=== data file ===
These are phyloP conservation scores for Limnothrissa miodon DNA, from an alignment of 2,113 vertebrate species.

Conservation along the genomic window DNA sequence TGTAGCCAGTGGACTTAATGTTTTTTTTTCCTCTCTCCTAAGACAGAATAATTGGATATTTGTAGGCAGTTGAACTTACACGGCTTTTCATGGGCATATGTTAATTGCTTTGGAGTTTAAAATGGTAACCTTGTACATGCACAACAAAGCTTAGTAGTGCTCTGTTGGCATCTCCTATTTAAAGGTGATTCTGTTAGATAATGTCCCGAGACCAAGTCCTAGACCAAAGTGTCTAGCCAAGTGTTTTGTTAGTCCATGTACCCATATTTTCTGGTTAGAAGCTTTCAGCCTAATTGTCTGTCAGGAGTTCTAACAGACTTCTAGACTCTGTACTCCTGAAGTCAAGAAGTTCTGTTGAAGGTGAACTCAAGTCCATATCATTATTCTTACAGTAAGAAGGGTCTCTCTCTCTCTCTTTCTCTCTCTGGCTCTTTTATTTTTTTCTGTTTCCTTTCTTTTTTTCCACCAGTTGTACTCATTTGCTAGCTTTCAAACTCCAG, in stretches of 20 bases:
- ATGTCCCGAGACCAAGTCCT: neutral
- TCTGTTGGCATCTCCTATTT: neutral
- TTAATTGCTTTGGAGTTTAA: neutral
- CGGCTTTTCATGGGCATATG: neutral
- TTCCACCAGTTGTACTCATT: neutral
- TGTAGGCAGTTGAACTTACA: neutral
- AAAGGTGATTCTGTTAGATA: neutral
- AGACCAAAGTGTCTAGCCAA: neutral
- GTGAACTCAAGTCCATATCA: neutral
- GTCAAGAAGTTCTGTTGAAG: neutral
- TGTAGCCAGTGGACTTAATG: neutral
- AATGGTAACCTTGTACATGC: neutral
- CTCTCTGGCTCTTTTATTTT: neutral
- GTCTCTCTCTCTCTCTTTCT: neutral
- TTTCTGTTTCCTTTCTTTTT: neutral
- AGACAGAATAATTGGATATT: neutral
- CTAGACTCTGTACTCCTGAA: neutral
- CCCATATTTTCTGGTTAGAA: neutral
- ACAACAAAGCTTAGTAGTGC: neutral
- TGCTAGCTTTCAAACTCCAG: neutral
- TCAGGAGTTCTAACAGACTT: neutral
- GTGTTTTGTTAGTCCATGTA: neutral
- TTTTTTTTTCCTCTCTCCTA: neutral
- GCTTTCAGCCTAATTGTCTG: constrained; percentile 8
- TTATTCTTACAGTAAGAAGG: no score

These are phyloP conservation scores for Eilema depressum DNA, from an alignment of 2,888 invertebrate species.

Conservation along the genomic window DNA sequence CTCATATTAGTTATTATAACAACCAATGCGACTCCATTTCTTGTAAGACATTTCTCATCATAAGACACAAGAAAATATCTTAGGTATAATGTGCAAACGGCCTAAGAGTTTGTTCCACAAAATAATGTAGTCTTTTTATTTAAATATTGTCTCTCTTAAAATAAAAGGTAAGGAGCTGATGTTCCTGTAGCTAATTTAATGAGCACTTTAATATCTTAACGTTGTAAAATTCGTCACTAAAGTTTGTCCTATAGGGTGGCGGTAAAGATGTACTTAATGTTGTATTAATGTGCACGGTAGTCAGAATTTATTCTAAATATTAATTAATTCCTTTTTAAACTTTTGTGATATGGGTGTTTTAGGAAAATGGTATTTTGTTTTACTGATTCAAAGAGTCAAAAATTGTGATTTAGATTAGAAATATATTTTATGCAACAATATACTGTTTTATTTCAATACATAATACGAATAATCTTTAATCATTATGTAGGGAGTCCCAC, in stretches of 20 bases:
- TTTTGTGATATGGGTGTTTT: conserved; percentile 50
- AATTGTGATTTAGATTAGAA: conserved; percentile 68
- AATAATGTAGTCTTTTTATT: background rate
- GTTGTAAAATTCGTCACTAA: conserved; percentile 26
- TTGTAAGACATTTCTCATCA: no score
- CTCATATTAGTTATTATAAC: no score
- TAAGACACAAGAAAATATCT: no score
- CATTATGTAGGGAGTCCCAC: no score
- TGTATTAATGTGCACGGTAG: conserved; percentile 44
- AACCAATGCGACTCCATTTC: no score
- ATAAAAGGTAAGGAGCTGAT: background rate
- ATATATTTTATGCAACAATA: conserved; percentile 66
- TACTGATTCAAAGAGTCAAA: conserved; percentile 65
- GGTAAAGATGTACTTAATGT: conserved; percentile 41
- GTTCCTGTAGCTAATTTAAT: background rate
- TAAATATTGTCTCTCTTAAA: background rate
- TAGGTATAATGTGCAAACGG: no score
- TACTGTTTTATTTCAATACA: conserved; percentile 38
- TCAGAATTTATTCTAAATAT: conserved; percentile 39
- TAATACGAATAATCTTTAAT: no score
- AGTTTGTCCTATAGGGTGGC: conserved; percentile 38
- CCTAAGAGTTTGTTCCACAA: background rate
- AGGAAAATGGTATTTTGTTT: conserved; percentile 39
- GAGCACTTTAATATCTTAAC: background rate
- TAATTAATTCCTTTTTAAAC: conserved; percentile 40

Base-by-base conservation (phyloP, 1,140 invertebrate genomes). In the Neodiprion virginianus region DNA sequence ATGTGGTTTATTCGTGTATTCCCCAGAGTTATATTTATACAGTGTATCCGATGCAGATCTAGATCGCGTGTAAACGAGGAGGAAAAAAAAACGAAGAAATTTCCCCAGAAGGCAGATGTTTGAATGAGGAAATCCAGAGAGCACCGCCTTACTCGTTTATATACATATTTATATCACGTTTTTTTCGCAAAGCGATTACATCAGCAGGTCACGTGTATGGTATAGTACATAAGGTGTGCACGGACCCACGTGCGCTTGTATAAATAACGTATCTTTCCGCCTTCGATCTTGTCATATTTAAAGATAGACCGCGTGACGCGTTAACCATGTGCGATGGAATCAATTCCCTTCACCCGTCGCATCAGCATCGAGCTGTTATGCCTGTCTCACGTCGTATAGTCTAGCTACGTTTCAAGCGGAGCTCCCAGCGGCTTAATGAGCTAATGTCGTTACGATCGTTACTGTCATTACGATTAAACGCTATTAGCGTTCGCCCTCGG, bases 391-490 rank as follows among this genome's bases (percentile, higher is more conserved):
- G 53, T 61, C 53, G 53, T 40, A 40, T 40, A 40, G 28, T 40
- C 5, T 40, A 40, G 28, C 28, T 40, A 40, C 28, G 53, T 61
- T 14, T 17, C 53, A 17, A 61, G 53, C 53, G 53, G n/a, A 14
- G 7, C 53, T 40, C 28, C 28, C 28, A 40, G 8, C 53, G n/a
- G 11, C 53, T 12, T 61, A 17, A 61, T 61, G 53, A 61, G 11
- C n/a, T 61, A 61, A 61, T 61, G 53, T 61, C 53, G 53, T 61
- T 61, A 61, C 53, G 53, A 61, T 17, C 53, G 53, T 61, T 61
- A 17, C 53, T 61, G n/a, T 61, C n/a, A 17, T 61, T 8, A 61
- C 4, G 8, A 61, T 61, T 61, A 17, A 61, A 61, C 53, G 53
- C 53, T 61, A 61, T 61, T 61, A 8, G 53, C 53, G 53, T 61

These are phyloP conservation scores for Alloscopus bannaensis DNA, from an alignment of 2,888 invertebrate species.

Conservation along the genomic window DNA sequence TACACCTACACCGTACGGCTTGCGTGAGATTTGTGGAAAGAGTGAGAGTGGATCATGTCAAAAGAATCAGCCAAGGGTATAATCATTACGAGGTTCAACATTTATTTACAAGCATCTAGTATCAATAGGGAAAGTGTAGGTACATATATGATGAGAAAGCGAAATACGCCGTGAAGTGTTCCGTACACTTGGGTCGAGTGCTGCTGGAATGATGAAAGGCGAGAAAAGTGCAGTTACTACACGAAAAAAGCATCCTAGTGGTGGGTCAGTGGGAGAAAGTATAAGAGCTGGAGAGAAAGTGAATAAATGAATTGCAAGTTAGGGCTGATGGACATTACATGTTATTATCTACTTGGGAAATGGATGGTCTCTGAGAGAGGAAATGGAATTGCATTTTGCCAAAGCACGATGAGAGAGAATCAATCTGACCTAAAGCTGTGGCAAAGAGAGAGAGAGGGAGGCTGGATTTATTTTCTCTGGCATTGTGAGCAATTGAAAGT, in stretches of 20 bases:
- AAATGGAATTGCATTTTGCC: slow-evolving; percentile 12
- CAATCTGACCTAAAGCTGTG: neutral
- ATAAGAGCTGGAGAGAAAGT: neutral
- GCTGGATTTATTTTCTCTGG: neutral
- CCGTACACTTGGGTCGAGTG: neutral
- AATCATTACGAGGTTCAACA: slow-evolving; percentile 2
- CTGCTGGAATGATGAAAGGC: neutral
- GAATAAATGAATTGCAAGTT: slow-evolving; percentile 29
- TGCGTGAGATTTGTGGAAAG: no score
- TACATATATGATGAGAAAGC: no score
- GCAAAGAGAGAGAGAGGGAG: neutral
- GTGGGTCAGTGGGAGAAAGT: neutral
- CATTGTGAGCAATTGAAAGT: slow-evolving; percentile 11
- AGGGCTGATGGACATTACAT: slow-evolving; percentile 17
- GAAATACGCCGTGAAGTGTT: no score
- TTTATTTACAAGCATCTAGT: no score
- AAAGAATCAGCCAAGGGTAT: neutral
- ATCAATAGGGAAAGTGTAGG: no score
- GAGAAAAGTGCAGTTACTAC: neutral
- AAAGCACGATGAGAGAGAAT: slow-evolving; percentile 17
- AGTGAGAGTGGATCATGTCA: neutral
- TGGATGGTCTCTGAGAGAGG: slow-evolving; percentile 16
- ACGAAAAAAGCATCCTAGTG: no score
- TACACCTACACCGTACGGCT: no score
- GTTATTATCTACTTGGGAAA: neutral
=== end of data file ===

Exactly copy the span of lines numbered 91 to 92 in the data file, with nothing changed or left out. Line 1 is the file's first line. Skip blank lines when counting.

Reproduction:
- TACACCTACACCGTACGGCT: no score
- GTTATTATCTACTTGGGAAA: neutral